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|Died||November 6, 1943 (aged 86)|
He was educated at the lyceum of his native city and the universities of Bologna, Pavia, Rome, Berlin, and London and graduated at the University of Bologna (1877). He became professor of political economy in the University of Siena in 1881; and he held a similar appointment in the University of Padua (1891–1903), and University of Torino (1903–1932). He was elected to the Accademia dei Licei (1901) and appointed to the Italian Senate in 1919. His work draws on a wide range of predecessors: Karl Marx, Herbert Spencer, Charles Darwin, Adolph Wagner and Luigi Cossa, who was his teacher. With this background and on the basis of research on landholding in the British Museum he developed an original deterministic theory of economic development. It is based on the premise that the relative scarcity of land leads to the subjugation of some members of society by others, a mechanism that works differently in different stages of development. This concept was developed in a large number of books, many of which were translated into foreign languages. They had an indirectly influenced their interpretation of American history. Achille Loria is also seen as a forerunner of socio-legal studies (see International Institute for the Sociology of Law). Loria was one of the earliest critics of Marx's ideas, and as such his views were ridiculed by Engels.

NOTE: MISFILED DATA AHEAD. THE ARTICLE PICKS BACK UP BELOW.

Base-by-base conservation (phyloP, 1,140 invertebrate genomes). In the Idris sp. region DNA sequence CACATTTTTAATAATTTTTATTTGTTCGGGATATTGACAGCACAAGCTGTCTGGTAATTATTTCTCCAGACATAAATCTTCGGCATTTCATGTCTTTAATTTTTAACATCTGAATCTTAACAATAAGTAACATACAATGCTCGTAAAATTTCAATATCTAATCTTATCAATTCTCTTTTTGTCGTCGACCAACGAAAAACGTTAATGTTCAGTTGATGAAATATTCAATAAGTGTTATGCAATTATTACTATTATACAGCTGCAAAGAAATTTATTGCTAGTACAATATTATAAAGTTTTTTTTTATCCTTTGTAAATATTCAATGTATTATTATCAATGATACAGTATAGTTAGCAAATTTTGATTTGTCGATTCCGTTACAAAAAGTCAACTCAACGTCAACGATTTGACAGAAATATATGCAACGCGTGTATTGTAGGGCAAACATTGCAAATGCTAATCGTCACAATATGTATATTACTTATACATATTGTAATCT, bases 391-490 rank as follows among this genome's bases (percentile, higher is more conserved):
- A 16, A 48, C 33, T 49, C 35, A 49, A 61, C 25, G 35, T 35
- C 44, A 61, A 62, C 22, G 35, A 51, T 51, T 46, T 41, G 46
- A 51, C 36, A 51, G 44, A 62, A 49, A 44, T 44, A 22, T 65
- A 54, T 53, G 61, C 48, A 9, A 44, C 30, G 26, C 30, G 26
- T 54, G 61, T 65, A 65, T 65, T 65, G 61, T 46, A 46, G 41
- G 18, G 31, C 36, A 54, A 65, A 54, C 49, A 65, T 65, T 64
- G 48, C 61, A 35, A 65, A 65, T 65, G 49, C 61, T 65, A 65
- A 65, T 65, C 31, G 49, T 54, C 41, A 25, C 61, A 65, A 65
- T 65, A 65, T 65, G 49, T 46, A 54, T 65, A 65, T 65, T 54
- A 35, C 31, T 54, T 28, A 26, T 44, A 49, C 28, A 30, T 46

English language bibliographyEdit
- Achille Loria, The Economic Foundations of Society, London: Sonnenschein 1904.
- Achille Loria, Contemporary Social Problems, London: Sonnenschein 1911
- Achille Loria, The Economic Synthesis: A Study of the Laws of Income, London: Allen and Unwin 1914
- Lee Benson, Turner and Beard: American Historical Writing Reconsidered. Glencoe, Ill.: Free Press 1950 (see pages 2–40 on "Achille Loria's influence on American Economic thought").
- Shepard B. Clough, "Loria, Achille". In: International Encyclopedia of the Social Sciences, vol. 9/10, New York 1972, pp. 474–475.